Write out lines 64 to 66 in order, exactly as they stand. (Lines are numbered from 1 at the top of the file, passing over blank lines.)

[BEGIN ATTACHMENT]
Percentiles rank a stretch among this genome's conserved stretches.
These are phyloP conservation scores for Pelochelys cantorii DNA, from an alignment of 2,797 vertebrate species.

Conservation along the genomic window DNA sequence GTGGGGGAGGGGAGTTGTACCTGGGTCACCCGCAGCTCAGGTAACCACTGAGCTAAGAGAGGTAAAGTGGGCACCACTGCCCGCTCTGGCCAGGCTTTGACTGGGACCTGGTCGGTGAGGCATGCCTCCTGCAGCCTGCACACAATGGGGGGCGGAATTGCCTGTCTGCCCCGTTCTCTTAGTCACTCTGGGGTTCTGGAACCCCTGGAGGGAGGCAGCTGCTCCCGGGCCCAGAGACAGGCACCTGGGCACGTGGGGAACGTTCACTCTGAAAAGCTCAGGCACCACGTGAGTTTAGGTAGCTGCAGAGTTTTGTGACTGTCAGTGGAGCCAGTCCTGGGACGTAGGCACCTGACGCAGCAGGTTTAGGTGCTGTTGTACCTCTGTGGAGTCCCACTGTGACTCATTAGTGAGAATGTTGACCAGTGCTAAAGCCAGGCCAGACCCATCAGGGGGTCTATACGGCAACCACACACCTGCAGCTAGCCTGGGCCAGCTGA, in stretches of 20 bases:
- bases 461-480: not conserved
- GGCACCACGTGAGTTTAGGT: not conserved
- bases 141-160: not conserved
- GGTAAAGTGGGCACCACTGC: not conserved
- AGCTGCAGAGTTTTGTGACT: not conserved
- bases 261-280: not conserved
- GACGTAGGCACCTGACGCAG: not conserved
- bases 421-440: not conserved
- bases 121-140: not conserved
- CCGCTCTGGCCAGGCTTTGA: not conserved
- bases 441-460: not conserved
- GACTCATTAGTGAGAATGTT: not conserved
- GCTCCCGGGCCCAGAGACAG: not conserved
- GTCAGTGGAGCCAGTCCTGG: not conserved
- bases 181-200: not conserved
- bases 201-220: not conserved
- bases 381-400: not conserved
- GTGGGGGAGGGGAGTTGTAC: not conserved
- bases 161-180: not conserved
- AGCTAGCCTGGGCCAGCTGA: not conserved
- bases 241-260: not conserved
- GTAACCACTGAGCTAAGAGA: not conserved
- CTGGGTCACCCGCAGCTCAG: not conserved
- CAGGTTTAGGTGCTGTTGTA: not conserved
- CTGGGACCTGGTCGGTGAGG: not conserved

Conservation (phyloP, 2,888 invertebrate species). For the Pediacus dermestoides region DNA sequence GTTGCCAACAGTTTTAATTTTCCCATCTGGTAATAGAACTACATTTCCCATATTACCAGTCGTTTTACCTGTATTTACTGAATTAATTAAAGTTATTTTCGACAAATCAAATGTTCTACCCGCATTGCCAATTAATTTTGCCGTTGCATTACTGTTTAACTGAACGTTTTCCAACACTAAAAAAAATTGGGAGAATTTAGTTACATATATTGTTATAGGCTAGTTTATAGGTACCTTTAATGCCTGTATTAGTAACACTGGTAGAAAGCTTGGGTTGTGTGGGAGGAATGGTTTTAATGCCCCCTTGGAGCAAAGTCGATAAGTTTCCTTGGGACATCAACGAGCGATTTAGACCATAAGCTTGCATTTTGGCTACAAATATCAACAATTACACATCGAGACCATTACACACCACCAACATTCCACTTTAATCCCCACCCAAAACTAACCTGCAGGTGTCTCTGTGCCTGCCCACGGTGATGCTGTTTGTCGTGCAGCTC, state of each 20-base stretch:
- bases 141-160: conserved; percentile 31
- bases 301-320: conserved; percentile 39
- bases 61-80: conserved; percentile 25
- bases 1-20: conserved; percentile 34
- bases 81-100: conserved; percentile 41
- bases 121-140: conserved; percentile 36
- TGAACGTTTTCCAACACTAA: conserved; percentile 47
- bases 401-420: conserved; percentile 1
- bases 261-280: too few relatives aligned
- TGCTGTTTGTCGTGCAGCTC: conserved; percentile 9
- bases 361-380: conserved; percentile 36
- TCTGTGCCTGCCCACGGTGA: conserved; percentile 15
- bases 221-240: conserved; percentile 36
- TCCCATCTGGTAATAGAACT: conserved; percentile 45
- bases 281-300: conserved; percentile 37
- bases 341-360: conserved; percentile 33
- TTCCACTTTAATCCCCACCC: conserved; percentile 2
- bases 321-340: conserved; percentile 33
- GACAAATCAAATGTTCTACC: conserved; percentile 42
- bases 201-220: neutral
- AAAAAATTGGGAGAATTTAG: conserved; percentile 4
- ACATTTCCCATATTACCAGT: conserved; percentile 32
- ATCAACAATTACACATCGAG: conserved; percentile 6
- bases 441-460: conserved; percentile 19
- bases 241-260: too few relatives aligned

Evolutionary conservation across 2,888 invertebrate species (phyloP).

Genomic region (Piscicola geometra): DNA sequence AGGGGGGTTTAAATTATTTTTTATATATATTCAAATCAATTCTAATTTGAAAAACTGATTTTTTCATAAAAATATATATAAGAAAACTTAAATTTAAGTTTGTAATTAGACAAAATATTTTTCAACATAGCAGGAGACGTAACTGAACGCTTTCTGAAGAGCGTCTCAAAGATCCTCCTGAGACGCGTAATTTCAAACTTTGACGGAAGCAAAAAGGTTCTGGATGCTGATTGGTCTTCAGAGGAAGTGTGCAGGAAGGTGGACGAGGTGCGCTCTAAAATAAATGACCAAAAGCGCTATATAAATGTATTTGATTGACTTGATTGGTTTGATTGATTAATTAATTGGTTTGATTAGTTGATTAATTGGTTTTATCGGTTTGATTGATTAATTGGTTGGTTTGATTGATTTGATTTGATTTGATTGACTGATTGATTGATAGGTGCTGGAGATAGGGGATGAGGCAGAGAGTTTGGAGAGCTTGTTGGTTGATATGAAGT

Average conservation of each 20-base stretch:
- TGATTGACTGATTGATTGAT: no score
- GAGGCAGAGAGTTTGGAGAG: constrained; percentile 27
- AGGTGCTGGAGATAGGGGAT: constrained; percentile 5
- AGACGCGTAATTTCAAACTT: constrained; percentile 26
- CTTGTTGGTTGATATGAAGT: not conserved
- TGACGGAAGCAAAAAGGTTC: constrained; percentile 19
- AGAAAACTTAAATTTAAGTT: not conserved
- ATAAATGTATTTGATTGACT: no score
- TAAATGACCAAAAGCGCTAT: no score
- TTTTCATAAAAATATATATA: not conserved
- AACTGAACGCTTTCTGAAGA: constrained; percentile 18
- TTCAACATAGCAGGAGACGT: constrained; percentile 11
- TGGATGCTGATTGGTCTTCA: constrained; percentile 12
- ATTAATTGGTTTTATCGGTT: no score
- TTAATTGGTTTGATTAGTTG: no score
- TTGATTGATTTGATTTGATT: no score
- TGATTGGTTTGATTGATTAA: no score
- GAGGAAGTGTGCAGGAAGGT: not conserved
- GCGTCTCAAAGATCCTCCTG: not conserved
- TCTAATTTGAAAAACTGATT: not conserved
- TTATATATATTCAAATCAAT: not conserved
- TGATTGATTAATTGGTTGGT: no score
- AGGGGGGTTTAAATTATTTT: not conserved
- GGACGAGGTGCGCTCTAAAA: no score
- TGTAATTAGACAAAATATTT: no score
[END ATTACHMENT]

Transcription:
- AGAAAACTTAAATTTAAGTT: not conserved
- ATAAATGTATTTGATTGACT: no score
- TAAATGACCAAAAGCGCTAT: no score